When starting a new hobby, there are always going to be a million questions to start. FPV Racing and multicopters are certainly no different. We’re hoping to cover some of the most essential questions you might have when considering getting into the hobby of FPV Racing. These sets of questions will get you started and will help you to learn what it takes to get started with FPV Racing.
What is drone racing?
Drone racing is a sport where remote-controlled drones are piloted around short courses at high speeds using first-person-view (FPV) video systems. Check out Drone Racing League’s first race video to get an idea what a high end drone race looks like. However, racing isn’t limmited to just stadiums! You can turn your local park, school, or even a house into a race track. All it takes is some creativity and the right type of aircraft!
How fast are racing drones?
Both flying distance and flight top speed are going to depend a lot on the various components you are using. Your quad’s speed is going to be factored by a combination between motor, propeller, weight, as well as battery. For a rough estimate, if you’re flying a 250mm frame racing quad using a three cell battery, you’ll probably be flying around 40mph. With a four cell battery you can reach speeds of 60mph and faster.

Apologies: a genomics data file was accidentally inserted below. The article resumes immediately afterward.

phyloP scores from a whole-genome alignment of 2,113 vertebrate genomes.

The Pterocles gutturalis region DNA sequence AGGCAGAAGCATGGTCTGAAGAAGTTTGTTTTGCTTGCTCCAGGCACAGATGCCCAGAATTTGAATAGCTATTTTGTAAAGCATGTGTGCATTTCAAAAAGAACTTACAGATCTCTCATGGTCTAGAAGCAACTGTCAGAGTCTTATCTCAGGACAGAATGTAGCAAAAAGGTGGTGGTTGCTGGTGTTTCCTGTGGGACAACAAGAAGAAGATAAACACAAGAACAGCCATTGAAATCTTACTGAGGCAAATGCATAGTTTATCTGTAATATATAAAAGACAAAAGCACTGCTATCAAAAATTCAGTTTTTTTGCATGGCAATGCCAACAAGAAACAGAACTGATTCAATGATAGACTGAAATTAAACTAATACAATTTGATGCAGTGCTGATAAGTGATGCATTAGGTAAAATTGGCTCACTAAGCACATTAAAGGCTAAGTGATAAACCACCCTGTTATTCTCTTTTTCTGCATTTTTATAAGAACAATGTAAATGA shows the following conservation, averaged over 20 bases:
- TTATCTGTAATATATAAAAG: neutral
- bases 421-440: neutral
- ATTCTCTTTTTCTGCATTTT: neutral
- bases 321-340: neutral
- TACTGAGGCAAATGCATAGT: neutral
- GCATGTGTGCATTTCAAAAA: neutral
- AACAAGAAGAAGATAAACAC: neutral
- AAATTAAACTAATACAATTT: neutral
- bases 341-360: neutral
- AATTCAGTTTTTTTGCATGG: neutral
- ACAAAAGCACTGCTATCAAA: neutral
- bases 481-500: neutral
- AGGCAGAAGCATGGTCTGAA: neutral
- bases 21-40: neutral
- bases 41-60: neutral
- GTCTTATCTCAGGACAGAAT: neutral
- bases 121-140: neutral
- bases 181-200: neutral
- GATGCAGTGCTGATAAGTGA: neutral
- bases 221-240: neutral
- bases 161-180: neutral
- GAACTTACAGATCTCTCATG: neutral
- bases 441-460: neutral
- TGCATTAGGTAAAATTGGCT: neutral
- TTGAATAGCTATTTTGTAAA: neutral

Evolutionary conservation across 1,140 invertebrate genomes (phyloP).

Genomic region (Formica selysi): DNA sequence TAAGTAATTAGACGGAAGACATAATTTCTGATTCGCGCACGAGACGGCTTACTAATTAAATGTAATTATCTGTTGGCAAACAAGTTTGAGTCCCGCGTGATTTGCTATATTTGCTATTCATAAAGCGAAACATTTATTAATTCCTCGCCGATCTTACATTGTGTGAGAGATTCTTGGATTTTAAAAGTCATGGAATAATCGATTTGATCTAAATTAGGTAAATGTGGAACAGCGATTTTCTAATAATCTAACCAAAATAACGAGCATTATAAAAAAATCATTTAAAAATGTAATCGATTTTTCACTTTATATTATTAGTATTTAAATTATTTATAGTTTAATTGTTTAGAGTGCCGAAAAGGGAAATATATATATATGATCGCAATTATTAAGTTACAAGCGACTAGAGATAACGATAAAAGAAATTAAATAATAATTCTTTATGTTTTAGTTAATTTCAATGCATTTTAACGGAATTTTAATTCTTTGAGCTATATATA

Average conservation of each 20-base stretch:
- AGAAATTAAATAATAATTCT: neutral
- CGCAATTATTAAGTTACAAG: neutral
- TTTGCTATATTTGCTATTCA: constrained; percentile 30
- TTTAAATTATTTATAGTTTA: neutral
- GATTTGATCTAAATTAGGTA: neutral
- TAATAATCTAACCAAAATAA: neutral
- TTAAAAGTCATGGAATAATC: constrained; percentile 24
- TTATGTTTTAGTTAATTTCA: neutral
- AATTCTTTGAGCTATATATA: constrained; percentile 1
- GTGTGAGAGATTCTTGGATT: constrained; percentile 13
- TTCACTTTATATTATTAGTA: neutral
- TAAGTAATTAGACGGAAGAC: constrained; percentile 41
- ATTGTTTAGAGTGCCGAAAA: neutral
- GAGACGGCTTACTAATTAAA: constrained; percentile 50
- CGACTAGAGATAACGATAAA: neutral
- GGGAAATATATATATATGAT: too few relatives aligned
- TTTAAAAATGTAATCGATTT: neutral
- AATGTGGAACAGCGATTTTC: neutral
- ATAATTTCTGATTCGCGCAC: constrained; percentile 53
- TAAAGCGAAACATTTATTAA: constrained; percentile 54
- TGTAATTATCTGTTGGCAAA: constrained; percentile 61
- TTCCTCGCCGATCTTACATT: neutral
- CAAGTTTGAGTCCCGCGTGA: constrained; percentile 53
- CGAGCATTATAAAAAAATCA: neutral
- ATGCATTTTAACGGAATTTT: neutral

How high can drones flight?
Following FAA flying guidelines, pilots should not fly higher than an altitude of 400ft. That being said – most drones can fly much higher than this. It will vary greatly depending on your setup, flying conditions, and line of sight, but you can expect the range to be anywhere between 1000ft to up to 10 miles. As you start flying into the stratosphere, the propellers on drones become less effective. Most quadcopter drones will have a tough time flying above 20,000ft above sea level.
What type of person gets into FPV Racing?
Imagine flying through the air. You’ve finally been given the power of flight! It’s an incredibly strange sensation viewing your quadcopter through a first-person perspective. You may feel like you’re constantly moving forward or feel like you need to tilt your head to see more clearly. It’ll be an experience unlike any other.
I would say someone who has patience, motivation, and a lack of fear around electricity gets into this hobby! Learning how to actually fly a quadcopter and do well, especially when controlling in acro mode, is going to take a lot of patience. It will be frustrating at times and you just need to keep on practicing. Motivation is what will drive you to keep flying repair after repair. It’s certainly not impossible, but you have to know that not everyone flies like Charpu on their first day out.
However, flying is probably the smallest part of the hobby. You will spend hour tinkering with your quad to get every setting to your liking. Rebuilding and repairing are constants in this hobby. Learning to fly goes hand in hand with crashing, and crashing means constant repairs. Troubleshooting issues will become second nature, but it will take practice. The craft isn’t flying? Here’s a list of at least twenty things to check. Your motor stopped working? Why? Troubleshooting and having the patience to fix problems is a must.